Swati Arora
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Fugitive aesthetics
Performing refusal in four acts
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This chapter discusses the aesthetic of refusal as it is articulated in contemporary performances in India and South Africa while the debates around the #MeToo movement continue to sadden, agitate and exhaust womxn around the globe. In the aftermath of the Indian Supreme Court acquitting the Chief Justice of India of all sexual harassment charges in May 2019, feminists are beginning to feel let down by the failed promises of the movement. The incessant pressure to vocalise narratives of sexual harassment preclude self-care, rest and strategic (non) productivity by burdening womxn with the emotional labour of reliving the trauma in public. This chapter discusses the artistic works of Thandiwe Msebenzi and Lebohang Motaung in South Africa, and Vijila Chirappad, Vanitha Mathil (women’s wall) and Blank Noise in India to explore their engagement with rest, sleep, beauty, stillness and community as forms of performing radical resistance. The artists and performers discussed highlight the workings of racialised capitalism and raise questions about labour and production – who has the right to leisure and who needs to keep working – and how they are intertwined with markers of class, caste, sexuality and gender. The discussion affirms the affective potential of art and performance as a powerful mode of creating community while #MeToo exhausts our faith in the legal infrastructures of the state.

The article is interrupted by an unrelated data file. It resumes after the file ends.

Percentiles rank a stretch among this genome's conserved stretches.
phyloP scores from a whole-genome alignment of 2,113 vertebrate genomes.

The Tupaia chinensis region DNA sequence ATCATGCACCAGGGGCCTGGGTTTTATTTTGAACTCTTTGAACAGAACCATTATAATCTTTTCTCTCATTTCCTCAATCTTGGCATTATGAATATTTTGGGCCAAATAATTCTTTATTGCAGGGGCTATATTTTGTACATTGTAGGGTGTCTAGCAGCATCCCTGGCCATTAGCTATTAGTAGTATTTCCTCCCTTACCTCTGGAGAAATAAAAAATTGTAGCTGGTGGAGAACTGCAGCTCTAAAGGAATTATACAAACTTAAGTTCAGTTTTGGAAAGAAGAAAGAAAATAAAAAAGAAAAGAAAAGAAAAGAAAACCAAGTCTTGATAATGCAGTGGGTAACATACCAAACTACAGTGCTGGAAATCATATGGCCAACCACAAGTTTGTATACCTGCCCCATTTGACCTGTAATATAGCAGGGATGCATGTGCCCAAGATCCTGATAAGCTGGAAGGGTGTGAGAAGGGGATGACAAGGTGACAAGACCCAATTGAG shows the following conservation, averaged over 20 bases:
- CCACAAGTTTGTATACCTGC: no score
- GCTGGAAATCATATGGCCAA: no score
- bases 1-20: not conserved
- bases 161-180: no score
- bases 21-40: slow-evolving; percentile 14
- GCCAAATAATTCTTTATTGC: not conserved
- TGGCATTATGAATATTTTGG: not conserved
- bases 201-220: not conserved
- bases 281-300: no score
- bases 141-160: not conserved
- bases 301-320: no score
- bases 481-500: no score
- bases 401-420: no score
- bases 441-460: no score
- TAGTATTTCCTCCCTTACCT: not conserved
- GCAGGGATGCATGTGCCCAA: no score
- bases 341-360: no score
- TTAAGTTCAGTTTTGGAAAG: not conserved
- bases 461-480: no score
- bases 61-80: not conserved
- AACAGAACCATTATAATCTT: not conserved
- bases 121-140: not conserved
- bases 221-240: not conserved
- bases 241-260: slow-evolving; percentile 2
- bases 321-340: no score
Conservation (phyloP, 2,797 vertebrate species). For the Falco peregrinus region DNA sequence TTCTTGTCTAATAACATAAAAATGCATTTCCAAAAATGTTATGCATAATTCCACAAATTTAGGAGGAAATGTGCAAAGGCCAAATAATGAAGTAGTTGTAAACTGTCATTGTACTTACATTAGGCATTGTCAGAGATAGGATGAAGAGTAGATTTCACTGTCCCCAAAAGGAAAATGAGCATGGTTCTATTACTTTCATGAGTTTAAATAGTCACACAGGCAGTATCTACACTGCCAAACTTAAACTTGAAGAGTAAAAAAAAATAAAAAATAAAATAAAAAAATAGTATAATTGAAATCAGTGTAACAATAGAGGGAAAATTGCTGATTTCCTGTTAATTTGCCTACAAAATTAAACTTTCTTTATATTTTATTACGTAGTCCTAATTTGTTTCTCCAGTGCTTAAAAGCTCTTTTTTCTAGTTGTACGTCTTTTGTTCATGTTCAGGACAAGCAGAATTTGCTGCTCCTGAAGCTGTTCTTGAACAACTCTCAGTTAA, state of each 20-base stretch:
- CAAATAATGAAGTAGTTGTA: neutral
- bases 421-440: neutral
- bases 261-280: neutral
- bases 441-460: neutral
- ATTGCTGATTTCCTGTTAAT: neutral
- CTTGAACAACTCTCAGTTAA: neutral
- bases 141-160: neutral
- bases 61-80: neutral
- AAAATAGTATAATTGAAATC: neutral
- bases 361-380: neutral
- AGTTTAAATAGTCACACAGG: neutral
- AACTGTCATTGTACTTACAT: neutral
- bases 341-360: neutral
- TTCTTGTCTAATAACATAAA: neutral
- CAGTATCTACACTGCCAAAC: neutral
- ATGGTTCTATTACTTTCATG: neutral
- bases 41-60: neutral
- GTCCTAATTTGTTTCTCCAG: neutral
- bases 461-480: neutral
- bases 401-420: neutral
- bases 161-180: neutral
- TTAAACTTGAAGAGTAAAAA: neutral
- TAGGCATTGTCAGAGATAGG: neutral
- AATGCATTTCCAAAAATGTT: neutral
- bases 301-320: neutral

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Intimacy and injury

In the wake of #MeToo in India and South Africa


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